> Years active: 1965-1970, 1999-present
> Notable song: “I Had Too Much to Dream Last Night”
Like many other band names, “the Electric Prunes” started off as a joke among members of this L.A.-based psychedelic rock group. Co-founder James Lowe liked the name because it was unique. “It’s not attractive,” he once said, “and there’s nothing sexy about it, but people won’t forget it.”
Flying Burrito Brothers
> Years active: 1968-1972, 1975-1980, 1985-2001, and later under related Burrito names
> Notable song: “Sin City”
When the subsequently legendary Gram Parsons added country influences to his International Submarine Band, the other two members left amicably and founded something they called the Flying Burrito Brothers, for reasons unknown. When Parsons and Chris Hillman, formerly of The Byrds, formed a new band of their own, Parsons’ former colleagues offered him use of the name.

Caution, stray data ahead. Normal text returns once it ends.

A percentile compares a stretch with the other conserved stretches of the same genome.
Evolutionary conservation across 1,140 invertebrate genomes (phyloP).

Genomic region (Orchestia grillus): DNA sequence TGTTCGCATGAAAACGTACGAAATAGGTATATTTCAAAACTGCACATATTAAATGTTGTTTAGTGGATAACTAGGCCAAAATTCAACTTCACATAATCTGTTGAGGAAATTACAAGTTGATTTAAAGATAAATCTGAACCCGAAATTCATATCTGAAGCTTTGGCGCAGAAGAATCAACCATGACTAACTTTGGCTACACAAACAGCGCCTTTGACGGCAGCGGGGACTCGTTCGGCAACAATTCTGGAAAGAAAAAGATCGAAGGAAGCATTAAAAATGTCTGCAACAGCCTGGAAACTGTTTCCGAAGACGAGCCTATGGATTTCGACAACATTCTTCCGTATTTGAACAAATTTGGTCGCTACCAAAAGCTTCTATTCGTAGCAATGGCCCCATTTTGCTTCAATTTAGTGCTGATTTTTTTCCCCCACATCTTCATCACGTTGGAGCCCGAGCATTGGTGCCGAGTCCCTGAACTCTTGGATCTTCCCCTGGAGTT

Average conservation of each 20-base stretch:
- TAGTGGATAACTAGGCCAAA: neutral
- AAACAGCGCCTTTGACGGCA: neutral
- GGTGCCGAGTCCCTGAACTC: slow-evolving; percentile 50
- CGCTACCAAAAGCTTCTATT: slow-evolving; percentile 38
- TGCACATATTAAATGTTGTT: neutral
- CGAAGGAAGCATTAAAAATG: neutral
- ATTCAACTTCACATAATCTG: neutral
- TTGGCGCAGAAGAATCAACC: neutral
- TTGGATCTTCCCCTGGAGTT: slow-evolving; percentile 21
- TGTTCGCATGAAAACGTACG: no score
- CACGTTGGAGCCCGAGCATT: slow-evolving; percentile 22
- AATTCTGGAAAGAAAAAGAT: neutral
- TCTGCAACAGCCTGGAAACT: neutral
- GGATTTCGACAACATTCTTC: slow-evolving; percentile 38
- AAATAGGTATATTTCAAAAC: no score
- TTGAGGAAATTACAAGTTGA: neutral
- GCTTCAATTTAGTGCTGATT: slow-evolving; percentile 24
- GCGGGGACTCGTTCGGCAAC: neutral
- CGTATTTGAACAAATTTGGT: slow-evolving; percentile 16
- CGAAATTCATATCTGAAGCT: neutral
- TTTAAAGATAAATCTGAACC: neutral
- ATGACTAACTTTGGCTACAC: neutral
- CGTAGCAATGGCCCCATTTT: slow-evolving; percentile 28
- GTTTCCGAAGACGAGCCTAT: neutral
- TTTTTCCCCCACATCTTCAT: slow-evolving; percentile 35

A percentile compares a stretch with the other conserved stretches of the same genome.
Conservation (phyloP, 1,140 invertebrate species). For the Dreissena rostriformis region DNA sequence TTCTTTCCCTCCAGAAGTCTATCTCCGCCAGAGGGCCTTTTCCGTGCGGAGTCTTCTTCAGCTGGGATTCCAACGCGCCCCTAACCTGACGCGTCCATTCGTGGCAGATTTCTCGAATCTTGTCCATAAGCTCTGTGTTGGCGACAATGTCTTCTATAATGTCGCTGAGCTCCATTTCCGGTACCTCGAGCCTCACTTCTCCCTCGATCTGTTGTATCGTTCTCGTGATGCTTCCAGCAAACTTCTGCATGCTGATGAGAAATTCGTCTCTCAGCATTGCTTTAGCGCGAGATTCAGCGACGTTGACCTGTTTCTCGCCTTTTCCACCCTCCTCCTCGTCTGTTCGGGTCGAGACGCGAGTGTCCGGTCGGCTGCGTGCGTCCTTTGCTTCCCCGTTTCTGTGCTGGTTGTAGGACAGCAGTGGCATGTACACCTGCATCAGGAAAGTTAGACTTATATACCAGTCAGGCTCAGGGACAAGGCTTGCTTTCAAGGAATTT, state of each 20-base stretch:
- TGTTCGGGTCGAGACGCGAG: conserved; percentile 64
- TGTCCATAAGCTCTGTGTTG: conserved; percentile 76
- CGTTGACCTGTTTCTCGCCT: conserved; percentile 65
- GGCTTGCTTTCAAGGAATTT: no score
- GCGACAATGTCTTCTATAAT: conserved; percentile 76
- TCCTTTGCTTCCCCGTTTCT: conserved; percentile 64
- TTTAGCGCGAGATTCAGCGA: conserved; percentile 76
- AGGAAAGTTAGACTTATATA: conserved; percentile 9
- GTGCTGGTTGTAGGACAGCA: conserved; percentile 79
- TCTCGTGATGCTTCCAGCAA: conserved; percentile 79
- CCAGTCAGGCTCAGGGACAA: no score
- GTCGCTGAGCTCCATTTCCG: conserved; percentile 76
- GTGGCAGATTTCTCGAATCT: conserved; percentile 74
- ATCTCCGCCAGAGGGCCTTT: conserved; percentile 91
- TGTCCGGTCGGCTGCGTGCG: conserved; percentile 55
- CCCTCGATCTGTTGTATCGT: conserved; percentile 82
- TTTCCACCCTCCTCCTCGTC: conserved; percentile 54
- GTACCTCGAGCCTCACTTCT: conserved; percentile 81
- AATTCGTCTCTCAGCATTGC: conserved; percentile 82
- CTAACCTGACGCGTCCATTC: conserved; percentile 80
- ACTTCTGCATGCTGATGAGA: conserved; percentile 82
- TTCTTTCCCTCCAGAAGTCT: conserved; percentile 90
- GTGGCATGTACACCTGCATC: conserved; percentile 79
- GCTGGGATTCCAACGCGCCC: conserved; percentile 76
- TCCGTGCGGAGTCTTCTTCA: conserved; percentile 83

> Years active: 1994-2013
> Notable song: “Gin and Juice”
An alt.country group from Texas, The Gourds were once known as “the national band of Austin.” Their name might be an agricultural reference, or could reference a slang term for “brains” or “heads.”
Kid Creole & the Coconuts
> Years active: 1980-present
> Notable song: “Stool Pigeon”
Heading up a band known for its Latin and disco hits, August Darnell took the title of the 1958 Elvis Presley movie “King Creole” as inspiration for his stage name. Group co-founder Adriana Kaegi added “the Coconuts” — presumably to evoke the band’s tropical flavor.
Strawberry Alarm Clock
> Years active: 1967-1971, 1974-1975, 1982-present
> Notable song: “Incense and Peppermints”
A psychedelic-tinged “sunshine pop” ensemble, the Alarm Clock was formed by members of two earlier groups, Thee Sixpence and Waterfyrd Traene. According to the band’s bio, they wanted to use the word “strawberry” in their name in tribute to “Strawberry Fields Forever,” but didn’t know what words to put with it. Then somebody noticed the ticking of an old-fashioned alarm clock in the room, and that was it.